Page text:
The Battle of Clontarf takes place on Good Friday, April 23, 1014, at Clontarf, near Dublin, on the east coast of Ireland. The battle is the culmination of two centuries of strife, treachery, failed alliances and treaties that pits the forces of Brian Boru, high king of Ireland, against a Norse-Irish alliance comprised of the forces of Sigtrygg Silkbeard, king of Dublin, Máel Mórda mac Murchada, king of Leinster, and a Viking contingent led by Sigurd of Orkney and Brodir of Mann.
The first Norsemen, also known as Vikings, arrive in Ireland some two centuries earlier, initially plundering the gold, chalices, crosses, and manuscripts of the monasteries and the corn harvests of the settled communities. Gradually they establish Viking settlements around Ireland and engage in trade and commerce.
There is, however, significant opposition to their presence in Ireland, not least in Munster where King Brian Boru has defeated their armies on several occasions. Brian’s aim is to unite all the warring Celtic kingdoms under one rule and one High King.
In 1013, Máel Mórda, the king of Leinster goes into revolt after inter-marriage alliances with Brian have broken down, and joins forces with the Vikings. Together, they initially attack the kingdom of Mael Sechlainn of Meath who summons the help of King Brian. Brian sets off toward Dublin with 4,900 troops. Opposing them are Máel Mórda’s army of 4,000 Leinster men allied to 3,000 Viking warriors.
Although but a small segment of the battle is fought close to the seafront at Clontarf, the historic encounter of Good Friday 1014 enters the annals as the Battle of Clontarf. This is largely because some 2,000 Vikings had landed in longboats at Clontarf by sunrise on the morning of April 23.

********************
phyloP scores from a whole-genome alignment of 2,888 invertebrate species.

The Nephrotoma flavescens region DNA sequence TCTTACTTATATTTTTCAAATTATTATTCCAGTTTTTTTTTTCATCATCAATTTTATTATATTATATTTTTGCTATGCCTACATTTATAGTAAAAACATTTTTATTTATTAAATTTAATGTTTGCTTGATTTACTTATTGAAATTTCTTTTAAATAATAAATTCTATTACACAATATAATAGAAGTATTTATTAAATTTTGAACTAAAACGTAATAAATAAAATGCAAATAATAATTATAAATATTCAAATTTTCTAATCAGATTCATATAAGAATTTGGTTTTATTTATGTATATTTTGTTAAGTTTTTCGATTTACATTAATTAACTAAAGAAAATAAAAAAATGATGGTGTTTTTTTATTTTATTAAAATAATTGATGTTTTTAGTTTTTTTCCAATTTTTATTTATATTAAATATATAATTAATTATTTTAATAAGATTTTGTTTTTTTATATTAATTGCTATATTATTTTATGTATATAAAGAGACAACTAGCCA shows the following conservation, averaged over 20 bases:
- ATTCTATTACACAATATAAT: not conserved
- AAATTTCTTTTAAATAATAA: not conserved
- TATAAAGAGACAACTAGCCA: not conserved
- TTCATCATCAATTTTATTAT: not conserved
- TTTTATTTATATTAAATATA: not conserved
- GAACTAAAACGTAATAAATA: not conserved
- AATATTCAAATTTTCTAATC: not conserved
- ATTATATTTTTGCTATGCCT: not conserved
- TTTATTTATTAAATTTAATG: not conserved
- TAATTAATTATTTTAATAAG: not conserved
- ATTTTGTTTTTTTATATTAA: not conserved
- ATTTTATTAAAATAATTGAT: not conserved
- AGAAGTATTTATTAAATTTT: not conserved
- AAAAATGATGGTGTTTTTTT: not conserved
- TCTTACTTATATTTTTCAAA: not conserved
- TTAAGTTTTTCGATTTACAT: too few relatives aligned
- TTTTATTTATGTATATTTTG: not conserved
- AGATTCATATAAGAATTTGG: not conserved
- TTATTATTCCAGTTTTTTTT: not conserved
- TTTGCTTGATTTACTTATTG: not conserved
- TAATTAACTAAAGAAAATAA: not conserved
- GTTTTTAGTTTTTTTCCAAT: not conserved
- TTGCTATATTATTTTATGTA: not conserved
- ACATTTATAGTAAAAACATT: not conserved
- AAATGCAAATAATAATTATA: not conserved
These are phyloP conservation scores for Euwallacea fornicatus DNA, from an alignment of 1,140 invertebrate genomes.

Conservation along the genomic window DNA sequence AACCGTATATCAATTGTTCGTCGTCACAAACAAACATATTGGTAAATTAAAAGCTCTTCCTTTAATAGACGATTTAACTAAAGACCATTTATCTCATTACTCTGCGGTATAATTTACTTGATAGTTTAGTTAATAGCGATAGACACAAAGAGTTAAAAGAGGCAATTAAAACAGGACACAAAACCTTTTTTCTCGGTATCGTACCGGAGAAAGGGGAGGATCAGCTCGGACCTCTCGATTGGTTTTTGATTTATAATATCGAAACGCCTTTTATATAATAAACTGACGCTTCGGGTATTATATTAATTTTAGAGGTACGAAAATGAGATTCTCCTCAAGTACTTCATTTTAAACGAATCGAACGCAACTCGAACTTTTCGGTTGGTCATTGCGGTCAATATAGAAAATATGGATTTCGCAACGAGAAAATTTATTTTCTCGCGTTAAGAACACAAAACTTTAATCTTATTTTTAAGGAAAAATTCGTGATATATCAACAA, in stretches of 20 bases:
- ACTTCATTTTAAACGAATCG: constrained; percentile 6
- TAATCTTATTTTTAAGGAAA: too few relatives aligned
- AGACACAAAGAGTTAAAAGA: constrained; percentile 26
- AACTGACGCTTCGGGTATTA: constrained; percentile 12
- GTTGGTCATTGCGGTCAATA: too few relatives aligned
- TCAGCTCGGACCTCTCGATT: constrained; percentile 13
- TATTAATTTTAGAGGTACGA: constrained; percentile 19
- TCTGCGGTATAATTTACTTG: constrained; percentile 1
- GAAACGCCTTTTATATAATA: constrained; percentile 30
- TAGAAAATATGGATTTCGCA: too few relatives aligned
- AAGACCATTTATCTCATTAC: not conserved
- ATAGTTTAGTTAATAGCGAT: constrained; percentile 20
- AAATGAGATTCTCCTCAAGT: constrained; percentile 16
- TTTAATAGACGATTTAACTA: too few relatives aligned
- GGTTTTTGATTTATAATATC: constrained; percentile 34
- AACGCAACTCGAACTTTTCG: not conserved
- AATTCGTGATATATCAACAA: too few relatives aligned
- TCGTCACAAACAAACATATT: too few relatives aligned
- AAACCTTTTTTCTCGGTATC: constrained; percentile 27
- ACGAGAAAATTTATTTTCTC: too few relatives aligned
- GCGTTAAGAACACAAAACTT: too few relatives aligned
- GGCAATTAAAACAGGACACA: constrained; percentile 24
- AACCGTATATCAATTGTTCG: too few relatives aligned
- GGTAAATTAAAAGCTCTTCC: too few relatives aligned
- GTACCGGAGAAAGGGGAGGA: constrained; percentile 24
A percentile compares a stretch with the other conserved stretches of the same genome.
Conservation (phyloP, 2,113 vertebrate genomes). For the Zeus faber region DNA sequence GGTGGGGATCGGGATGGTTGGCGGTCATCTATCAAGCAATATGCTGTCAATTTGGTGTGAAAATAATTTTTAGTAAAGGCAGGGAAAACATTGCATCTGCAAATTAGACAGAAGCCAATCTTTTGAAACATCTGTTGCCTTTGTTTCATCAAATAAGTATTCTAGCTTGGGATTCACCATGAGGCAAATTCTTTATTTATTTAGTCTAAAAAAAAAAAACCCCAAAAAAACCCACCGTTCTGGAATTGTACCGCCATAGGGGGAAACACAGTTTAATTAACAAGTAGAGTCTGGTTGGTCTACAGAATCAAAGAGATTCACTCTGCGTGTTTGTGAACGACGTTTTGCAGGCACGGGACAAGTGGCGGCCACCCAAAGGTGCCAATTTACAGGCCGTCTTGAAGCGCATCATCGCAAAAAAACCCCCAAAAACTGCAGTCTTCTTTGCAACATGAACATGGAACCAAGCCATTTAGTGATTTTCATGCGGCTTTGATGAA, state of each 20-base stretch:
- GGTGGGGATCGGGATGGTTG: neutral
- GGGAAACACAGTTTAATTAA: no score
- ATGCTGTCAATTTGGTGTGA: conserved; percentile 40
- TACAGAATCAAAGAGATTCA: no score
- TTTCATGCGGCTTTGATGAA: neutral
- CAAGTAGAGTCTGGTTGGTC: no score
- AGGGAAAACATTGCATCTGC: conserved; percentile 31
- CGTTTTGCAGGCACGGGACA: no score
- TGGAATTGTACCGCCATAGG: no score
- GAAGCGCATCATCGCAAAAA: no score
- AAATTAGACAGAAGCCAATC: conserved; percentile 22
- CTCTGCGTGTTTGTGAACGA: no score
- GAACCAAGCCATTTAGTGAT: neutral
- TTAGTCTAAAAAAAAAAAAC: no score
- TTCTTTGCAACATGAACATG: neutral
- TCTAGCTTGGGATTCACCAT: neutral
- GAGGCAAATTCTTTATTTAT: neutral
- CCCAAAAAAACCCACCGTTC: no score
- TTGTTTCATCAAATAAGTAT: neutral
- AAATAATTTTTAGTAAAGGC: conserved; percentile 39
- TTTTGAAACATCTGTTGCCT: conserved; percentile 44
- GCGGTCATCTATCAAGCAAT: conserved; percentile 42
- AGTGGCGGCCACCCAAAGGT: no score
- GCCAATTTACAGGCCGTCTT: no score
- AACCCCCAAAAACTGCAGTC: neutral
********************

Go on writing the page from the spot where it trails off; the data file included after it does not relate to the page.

As the two opposing armies face one another, the Vikings and the Leinster men are lined across the sloping plains bounded by the sea and the River Tolka, while King Brian’s army occupies the rising ground near Tomar’s Wood in Phibsboro.
The most ferocious part of the battle is fought at the “Battle of the Fishing Weir,” which approximates to the site of the former D.W.D. Whiskey Distillery on Richmond Road. Historic accounts of the battle also refer to the “savage encounters” fought on the “Bloody Fields of Marino” and what is today Phibsboro and Cross Guns.
The result of the bloodiest day in ancient Ireland is a rout for King Brian, although some 4,000 of his troops are killed on the battlefield. In contrast some 6,000 Leinster men and Vikings are slaughtered including every single Viking leader. King Brian’s army drives the fleeing Vikings back towards the sea at Clontarf.
Although Brian has won the greatest victory of his long career, he does not live long to enjoy it. As he kneels praying in his tent near Cross Guns, the Isle of Man Viking Leader, Brodir, who is hiding in the adjacent woods, runs into his tent and kills the 84-year-old Brian with his axe. Brodir is later captured and slaughtered by Ulf the Quarrelsome, the younger brother of King Brian.
The Battle of Clontarf is the watershed of all the hatred, division, and rivalries that have consumed Ireland for centuries. A period of relative peace follows where the Celtic chieftains and the Vikings live together in a spirit of harmony with the emphasis on greater integration, cooperation, and commerce.